FREDERICTON -- An Acadian man who fought to remain in his home on New Brunswick's eastern shore is being recalled as a symbol of the francophone minority's resistance to unjust expropriation of their lands.

Jackie Vautour died on Sunday at the age of 92 after being hospitalized with liver cancer and pneumonia.

He was known for battling against the federal expropriation of land from Acadian and other local families to create Kouchibouguac National Park in the late 1960s.

Alexandre Cedric Doucet, president of New Brunswick's Acadian Society, said in an interview Monday that Vautour never gave up on his battle to remain on his family's land, and he became a symbol that inspired generations who followed.

"It was easy to detect the determination and strength of this man the moment he entered a room," said the 26-year-old Doucet. "He leaves us a legacy of activism and perseverance .... He fought his whole life."

About 250 families were displaced from villages to create the coastal park north of Moncton, which was authorized under the signature of Jean Chretien, who at the time was minister of Indian affairs and northern development.

The federal government proclaimed Kouchibouguac National Park on Jan. 15, 1979, just over two years after the Vautour family home was bulldozed on orders from the New Brunswick government.

Vautour wasn't able to get any satisfaction from the courts, but in 1987 he accepted 50 hectares of provincial Crown land near the park, a $228,000 cash payment, and another $50,000 to cover his legal bills.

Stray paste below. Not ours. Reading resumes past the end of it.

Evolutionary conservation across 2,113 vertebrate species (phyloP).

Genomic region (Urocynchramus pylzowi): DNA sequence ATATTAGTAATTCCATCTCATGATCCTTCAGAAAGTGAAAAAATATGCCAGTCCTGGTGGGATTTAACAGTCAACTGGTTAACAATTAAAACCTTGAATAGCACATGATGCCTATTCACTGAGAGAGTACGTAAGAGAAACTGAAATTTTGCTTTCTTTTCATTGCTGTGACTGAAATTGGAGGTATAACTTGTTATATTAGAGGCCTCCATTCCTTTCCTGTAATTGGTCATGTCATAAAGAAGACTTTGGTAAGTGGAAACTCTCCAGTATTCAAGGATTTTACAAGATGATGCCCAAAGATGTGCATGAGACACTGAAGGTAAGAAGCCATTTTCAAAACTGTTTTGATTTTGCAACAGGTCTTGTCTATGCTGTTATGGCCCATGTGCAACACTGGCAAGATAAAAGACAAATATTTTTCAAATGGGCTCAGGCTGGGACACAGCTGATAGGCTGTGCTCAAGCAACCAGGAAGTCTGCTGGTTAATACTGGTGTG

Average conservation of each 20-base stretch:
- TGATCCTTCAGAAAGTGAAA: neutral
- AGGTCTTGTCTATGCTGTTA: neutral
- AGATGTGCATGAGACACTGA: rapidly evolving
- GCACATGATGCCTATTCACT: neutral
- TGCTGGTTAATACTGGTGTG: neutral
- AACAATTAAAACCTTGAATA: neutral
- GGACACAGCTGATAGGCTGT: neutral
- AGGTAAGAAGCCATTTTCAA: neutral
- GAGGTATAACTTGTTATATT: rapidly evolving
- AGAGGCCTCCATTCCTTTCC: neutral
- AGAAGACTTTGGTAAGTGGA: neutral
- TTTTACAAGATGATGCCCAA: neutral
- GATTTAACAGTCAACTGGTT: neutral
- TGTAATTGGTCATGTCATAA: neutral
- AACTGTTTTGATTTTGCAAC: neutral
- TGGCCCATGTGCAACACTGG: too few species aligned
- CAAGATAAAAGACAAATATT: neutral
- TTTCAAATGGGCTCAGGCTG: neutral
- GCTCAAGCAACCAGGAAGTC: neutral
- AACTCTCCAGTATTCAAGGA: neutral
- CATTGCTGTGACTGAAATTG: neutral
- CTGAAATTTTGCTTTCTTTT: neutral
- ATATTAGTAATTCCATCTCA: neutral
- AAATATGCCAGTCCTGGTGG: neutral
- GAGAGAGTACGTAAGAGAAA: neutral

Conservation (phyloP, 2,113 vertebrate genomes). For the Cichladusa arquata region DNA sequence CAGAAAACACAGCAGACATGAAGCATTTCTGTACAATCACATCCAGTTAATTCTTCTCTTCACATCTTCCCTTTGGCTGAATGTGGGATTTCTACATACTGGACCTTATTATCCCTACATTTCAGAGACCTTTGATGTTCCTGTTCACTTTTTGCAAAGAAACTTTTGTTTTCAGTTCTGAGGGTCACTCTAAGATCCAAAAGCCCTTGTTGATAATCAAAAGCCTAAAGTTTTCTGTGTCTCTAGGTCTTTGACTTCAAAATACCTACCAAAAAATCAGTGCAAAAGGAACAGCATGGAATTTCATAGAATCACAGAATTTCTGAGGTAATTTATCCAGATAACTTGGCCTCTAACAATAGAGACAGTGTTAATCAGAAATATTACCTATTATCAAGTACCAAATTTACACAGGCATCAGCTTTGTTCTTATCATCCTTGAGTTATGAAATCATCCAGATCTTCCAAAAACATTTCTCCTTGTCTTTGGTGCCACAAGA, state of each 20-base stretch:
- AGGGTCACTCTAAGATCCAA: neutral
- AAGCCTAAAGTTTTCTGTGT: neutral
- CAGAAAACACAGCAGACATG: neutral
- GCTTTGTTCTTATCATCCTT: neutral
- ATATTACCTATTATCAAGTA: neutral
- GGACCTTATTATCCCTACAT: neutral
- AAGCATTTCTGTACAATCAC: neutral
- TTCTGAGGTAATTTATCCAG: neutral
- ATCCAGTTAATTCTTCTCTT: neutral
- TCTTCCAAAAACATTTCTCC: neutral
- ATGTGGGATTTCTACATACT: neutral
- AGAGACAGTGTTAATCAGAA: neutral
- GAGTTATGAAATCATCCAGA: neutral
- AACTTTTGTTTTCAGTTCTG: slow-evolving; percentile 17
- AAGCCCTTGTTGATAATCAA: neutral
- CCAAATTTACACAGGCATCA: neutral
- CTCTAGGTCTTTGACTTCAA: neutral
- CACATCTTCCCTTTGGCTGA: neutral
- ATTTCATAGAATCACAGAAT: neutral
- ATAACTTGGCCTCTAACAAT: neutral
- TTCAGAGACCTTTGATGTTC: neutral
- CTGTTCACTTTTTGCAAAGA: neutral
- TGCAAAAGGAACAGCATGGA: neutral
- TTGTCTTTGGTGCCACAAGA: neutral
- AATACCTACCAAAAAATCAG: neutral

The deal, one of Richard Hatfield's last actions before leaving the premier's office, specified that Vautour had to move out of the shacks he erected illegally in the park. But Vautour continued to live in the park.

He also led protests at the park over the years, struggling alongside other former residents against those he called the "big guys."

In an interview when he was 61, Vautour told The Canadian Press, "It was all done by those big guys who always ... overrule and overpower the people. I can't accept that."

The creation of the park meant the destruction of seven Acadian fishing villages and the relocation of the families, with only Vautour continuing to resist.

"Their encampment is a jarring sight in the midst of the beautifully groomed seaside park -- a jumble of scruffy huts and outbuildings, cars and trucks," a July 1991 Canadian Press article reported. "In front of Vautour's place, there's a sign warning park officials to keep off his land."

Vautour pushed for a commission of inquiry into the expropriation, a request backed by a citizens' committee representing people who lost their land.

Historians have said that the battle by former residents against the Kouchibouguac expropriations helped shift Parks Canada policy away from forcing people off their lands to make way for national parks.

Ronald Rudin, a professor emeritus of history at Concordia University in Montreal, said Parks Canada "will never do what they did at Kouchibouguac again."

The author of "Kouchigouguac: Removal, Resistance and Remembrance at a Canadian National Park" said Vautour "was a living symbol of what had gone wrong there" and came to represent a more nationalistic Acadian attitude.

"There was Jackie, a guy who was often photographed with his gun and wasn't going to be pushed around," Rudin said. "He represented a different kind of attitude: less passive and more assertive."

This report by The Canadian Press was first published Feb. 8, 2021.